The most recent economic news is figuratively, if not quite literally, depressing.
According to the Commerce Department, the economy expanded 1.3 percent in the second quarter of this year. We also learned that the economy came close to contracting in the first quarter. The government revised the first quarter growth figures downward to just 0.4 percent, a huge downward revision from what we were orginally told (an increase of 1.9 percent).
From the first quarter of 2010 through the first quarter of 2011, we experienced five consecutive quarters of slowing growth (3.9 percent, 3.8 percent, 2.5 percent, 2.3 percent, and 0.4 percent).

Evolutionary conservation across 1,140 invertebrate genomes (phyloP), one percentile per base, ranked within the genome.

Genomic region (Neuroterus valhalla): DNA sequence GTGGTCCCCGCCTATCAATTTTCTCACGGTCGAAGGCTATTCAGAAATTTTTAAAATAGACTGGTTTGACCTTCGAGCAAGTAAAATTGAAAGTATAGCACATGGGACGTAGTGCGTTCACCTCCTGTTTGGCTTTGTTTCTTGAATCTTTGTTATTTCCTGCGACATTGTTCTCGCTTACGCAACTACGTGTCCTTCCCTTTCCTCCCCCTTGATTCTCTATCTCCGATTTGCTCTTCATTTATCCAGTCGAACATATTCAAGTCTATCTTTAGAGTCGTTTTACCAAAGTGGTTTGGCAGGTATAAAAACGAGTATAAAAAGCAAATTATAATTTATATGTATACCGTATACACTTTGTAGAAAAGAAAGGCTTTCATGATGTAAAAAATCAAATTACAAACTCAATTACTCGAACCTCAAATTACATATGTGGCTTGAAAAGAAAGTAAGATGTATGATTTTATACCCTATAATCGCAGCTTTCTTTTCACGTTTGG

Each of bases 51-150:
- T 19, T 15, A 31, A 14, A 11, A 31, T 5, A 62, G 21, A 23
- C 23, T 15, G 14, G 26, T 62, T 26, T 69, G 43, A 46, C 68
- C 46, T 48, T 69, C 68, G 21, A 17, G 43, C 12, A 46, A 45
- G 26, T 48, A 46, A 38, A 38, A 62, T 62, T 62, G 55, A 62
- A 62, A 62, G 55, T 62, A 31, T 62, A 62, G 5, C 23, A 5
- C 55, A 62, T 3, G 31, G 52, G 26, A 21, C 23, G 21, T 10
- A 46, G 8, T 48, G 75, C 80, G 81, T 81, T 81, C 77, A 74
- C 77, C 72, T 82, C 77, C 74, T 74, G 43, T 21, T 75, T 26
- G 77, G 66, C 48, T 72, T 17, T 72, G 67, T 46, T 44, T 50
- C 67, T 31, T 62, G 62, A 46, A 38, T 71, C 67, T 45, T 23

The combined growth for the first six months of the year was the weakest since the recession ended in the summer of 2009. This year, the economy will grow at a weaker pace than last year. And the economy is far too sluggish to make significant inroads into the unemployment rate, which now stands at 9.2 percent.
“The economy essentially came to a grinding halt in the first half of this year,” said Ryan Sweet, a senior economist at Moody’s Analytics in West Chester, Pennsylvania.
In addition, in July, consumer confidence fell to its lowest point in more than two years. The Thomson Reuters/University of Michigan’s final reading on the overall index of consumer sentiment came in at 63.7, down from 71.5 in June, the lowest reading since March 2009.
Considerable human hardship lies behind this economic data. And that will properly translate–for the president and his party in 2012–into considerable political hardship.